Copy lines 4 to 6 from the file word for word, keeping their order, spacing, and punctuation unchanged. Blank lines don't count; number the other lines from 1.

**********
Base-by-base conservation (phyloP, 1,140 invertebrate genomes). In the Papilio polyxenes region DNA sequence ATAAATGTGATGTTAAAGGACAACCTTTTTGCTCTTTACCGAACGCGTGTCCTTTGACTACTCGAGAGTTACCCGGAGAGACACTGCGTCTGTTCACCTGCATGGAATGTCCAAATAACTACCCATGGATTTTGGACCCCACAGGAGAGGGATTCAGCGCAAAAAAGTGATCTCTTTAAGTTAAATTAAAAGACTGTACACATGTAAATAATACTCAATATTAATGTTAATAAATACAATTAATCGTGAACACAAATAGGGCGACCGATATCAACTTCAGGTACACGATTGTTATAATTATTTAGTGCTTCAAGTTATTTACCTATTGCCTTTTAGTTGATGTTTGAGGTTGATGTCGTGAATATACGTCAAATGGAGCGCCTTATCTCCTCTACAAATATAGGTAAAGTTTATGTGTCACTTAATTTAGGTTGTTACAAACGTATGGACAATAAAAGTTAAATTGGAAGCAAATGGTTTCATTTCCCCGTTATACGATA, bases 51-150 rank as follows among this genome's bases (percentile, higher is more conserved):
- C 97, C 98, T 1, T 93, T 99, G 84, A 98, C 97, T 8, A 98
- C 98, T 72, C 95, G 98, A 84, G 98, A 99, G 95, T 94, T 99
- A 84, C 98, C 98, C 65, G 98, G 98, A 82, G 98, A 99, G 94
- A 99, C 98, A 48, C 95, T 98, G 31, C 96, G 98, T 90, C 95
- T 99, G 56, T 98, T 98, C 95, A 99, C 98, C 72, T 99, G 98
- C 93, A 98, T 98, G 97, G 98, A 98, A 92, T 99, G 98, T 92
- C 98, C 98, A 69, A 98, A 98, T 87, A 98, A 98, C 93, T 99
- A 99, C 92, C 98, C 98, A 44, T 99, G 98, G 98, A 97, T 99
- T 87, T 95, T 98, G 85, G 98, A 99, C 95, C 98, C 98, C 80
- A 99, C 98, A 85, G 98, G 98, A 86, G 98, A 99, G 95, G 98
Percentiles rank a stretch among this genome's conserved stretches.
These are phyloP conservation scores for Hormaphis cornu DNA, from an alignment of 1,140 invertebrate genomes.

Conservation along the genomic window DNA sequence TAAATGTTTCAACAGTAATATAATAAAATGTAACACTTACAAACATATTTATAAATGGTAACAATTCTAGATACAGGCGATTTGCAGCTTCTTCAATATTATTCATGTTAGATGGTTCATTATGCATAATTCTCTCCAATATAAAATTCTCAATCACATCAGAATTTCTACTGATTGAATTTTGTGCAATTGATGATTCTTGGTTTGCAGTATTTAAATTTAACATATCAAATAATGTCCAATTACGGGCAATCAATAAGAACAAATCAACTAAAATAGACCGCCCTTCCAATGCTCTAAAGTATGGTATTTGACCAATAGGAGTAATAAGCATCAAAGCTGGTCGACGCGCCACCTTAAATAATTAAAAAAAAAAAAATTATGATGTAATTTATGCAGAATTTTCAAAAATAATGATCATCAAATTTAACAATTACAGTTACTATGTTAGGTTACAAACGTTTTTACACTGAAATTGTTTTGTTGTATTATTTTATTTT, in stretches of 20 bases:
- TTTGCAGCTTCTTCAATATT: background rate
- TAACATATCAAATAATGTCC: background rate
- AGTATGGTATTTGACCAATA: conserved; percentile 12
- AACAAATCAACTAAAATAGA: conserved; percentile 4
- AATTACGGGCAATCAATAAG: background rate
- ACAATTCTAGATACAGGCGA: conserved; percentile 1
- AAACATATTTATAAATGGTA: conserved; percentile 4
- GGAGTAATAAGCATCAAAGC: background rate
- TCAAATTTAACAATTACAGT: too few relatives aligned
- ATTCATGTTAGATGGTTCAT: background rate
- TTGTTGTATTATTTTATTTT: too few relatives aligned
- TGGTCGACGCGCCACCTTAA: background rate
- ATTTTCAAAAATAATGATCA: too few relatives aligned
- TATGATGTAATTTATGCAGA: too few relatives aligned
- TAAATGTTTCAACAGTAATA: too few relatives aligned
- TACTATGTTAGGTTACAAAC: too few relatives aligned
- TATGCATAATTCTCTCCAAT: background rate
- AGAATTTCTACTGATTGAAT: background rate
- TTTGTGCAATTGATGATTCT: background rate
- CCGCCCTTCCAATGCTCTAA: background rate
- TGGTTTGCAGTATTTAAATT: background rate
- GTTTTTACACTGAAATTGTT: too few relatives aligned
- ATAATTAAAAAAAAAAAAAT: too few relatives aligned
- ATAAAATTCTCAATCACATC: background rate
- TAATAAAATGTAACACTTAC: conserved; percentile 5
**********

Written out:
- A 84, C 98, C 98, C 65, G 98, G 98, A 82, G 98, A 99, G 94
- A 99, C 98, A 48, C 95, T 98, G 31, C 96, G 98, T 90, C 95
- T 99, G 56, T 98, T 98, C 95, A 99, C 98, C 72, T 99, G 98